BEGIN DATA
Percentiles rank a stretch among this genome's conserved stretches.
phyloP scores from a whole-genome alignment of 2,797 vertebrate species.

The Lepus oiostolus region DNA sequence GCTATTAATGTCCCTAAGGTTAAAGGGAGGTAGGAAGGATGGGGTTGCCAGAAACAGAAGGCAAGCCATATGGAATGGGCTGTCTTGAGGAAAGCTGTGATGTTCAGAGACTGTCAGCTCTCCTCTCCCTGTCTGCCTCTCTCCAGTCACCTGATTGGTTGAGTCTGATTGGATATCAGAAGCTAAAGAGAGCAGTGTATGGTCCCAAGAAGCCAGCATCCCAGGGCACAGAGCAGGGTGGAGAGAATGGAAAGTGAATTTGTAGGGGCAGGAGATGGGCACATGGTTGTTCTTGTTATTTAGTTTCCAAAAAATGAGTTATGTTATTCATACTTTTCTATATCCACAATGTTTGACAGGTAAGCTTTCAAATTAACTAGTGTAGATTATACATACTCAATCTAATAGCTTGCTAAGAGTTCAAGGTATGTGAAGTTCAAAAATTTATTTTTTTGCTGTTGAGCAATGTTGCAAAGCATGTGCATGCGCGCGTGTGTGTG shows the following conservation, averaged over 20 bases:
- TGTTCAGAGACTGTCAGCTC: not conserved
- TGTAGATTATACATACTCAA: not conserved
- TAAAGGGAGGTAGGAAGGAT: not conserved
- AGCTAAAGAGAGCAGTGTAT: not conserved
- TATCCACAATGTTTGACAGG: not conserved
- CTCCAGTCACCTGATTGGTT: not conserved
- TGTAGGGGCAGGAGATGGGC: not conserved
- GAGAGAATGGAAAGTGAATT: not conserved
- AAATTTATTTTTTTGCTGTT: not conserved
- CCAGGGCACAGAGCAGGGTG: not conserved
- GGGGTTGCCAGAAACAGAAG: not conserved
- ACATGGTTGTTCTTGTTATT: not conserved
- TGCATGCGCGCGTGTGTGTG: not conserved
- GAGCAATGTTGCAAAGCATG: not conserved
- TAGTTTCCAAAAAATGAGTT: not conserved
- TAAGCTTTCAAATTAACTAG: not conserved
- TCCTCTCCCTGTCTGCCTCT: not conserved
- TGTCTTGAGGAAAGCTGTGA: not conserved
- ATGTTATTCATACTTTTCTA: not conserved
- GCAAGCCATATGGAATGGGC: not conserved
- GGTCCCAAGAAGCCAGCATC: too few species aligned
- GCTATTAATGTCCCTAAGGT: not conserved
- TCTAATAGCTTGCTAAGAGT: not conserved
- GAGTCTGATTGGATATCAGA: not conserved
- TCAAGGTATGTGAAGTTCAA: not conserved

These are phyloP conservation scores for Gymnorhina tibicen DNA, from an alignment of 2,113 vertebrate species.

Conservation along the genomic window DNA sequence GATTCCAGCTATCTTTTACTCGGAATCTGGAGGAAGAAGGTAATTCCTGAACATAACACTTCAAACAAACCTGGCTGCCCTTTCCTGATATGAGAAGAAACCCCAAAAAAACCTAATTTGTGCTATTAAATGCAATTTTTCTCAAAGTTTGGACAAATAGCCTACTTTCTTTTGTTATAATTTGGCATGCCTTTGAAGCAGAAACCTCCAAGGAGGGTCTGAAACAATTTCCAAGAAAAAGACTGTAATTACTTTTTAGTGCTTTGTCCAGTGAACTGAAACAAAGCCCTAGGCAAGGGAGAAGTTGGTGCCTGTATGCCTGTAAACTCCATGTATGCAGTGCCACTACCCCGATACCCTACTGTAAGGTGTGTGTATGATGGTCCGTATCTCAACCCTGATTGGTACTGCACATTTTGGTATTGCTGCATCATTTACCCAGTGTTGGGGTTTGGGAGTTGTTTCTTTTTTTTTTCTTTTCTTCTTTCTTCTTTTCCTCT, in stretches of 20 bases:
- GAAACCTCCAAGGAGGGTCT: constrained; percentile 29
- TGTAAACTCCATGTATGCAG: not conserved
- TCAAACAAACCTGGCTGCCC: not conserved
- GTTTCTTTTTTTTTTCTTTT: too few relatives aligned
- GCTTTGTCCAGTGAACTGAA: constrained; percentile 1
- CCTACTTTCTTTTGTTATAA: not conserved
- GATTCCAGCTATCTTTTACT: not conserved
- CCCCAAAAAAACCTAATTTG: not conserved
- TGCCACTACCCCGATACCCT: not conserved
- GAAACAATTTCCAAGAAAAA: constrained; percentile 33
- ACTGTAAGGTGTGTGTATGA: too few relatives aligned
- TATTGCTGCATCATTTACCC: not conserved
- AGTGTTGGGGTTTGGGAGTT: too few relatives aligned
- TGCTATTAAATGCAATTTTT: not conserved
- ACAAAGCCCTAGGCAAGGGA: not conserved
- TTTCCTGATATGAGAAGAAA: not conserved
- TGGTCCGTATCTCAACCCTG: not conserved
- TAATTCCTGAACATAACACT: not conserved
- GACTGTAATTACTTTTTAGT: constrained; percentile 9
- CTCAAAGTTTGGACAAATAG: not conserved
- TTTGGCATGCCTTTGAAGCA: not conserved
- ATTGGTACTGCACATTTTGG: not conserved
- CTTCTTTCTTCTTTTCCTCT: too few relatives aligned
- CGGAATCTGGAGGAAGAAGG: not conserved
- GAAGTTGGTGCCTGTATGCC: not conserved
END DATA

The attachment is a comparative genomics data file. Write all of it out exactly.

Percentiles rank a stretch among this genome's conserved stretches.
phyloP scores from a whole-genome alignment of 2,797 vertebrate species.

The Lepus oiostolus region DNA sequence GCTATTAATGTCCCTAAGGTTAAAGGGAGGTAGGAAGGATGGGGTTGCCAGAAACAGAAGGCAAGCCATATGGAATGGGCTGTCTTGAGGAAAGCTGTGATGTTCAGAGACTGTCAGCTCTCCTCTCCCTGTCTGCCTCTCTCCAGTCACCTGATTGGTTGAGTCTGATTGGATATCAGAAGCTAAAGAGAGCAGTGTATGGTCCCAAGAAGCCAGCATCCCAGGGCACAGAGCAGGGTGGAGAGAATGGAAAGTGAATTTGTAGGGGCAGGAGATGGGCACATGGTTGTTCTTGTTATTTAGTTTCCAAAAAATGAGTTATGTTATTCATACTTTTCTATATCCACAATGTTTGACAGGTAAGCTTTCAAATTAACTAGTGTAGATTATACATACTCAATCTAATAGCTTGCTAAGAGTTCAAGGTATGTGAAGTTCAAAAATTTATTTTTTTGCTGTTGAGCAATGTTGCAAAGCATGTGCATGCGCGCGTGTGTGTG shows the following conservation, averaged over 20 bases:
- TGTTCAGAGACTGTCAGCTC: not conserved
- TGTAGATTATACATACTCAA: not conserved
- TAAAGGGAGGTAGGAAGGAT: not conserved
- AGCTAAAGAGAGCAGTGTAT: not conserved
- TATCCACAATGTTTGACAGG: not conserved
- CTCCAGTCACCTGATTGGTT: not conserved
- TGTAGGGGCAGGAGATGGGC: not conserved
- GAGAGAATGGAAAGTGAATT: not conserved
- AAATTTATTTTTTTGCTGTT: not conserved
- CCAGGGCACAGAGCAGGGTG: not conserved
- GGGGTTGCCAGAAACAGAAG: not conserved
- ACATGGTTGTTCTTGTTATT: not conserved
- TGCATGCGCGCGTGTGTGTG: not conserved
- GAGCAATGTTGCAAAGCATG: not conserved
- TAGTTTCCAAAAAATGAGTT: not conserved
- TAAGCTTTCAAATTAACTAG: not conserved
- TCCTCTCCCTGTCTGCCTCT: not conserved
- TGTCTTGAGGAAAGCTGTGA: not conserved
- ATGTTATTCATACTTTTCTA: not conserved
- GCAAGCCATATGGAATGGGC: not conserved
- GGTCCCAAGAAGCCAGCATC: too few species aligned
- GCTATTAATGTCCCTAAGGT: not conserved
- TCTAATAGCTTGCTAAGAGT: not conserved
- GAGTCTGATTGGATATCAGA: not conserved
- TCAAGGTATGTGAAGTTCAA: not conserved

These are phyloP conservation scores for Gymnorhina tibicen DNA, from an alignment of 2,113 vertebrate species.

Conservation along the genomic window DNA sequence GATTCCAGCTATCTTTTACTCGGAATCTGGAGGAAGAAGGTAATTCCTGAACATAACACTTCAAACAAACCTGGCTGCCCTTTCCTGATATGAGAAGAAACCCCAAAAAAACCTAATTTGTGCTATTAAATGCAATTTTTCTCAAAGTTTGGACAAATAGCCTACTTTCTTTTGTTATAATTTGGCATGCCTTTGAAGCAGAAACCTCCAAGGAGGGTCTGAAACAATTTCCAAGAAAAAGACTGTAATTACTTTTTAGTGCTTTGTCCAGTGAACTGAAACAAAGCCCTAGGCAAGGGAGAAGTTGGTGCCTGTATGCCTGTAAACTCCATGTATGCAGTGCCACTACCCCGATACCCTACTGTAAGGTGTGTGTATGATGGTCCGTATCTCAACCCTGATTGGTACTGCACATTTTGGTATTGCTGCATCATTTACCCAGTGTTGGGGTTTGGGAGTTGTTTCTTTTTTTTTTCTTTTCTTCTTTCTTCTTTTCCTCT, in stretches of 20 bases:
- GAAACCTCCAAGGAGGGTCT: constrained; percentile 29
- TGTAAACTCCATGTATGCAG: not conserved
- TCAAACAAACCTGGCTGCCC: not conserved
- GTTTCTTTTTTTTTTCTTTT: too few relatives aligned
- GCTTTGTCCAGTGAACTGAA: constrained; percentile 1
- CCTACTTTCTTTTGTTATAA: not conserved
- GATTCCAGCTATCTTTTACT: not conserved
- CCCCAAAAAAACCTAATTTG: not conserved
- TGCCACTACCCCGATACCCT: not conserved
- GAAACAATTTCCAAGAAAAA: constrained; percentile 33
- ACTGTAAGGTGTGTGTATGA: too few relatives aligned
- TATTGCTGCATCATTTACCC: not conserved
- AGTGTTGGGGTTTGGGAGTT: too few relatives aligned
- TGCTATTAAATGCAATTTTT: not conserved
- ACAAAGCCCTAGGCAAGGGA: not conserved
- TTTCCTGATATGAGAAGAAA: not conserved
- TGGTCCGTATCTCAACCCTG: not conserved
- TAATTCCTGAACATAACACT: not conserved
- GACTGTAATTACTTTTTAGT: constrained; percentile 9
- CTCAAAGTTTGGACAAATAG: not conserved
- TTTGGCATGCCTTTGAAGCA: not conserved
- ATTGGTACTGCACATTTTGG: not conserved
- CTTCTTTCTTCTTTTCCTCT: too few relatives aligned
- CGGAATCTGGAGGAAGAAGG: not conserved
- GAAGTTGGTGCCTGTATGCC: not conserved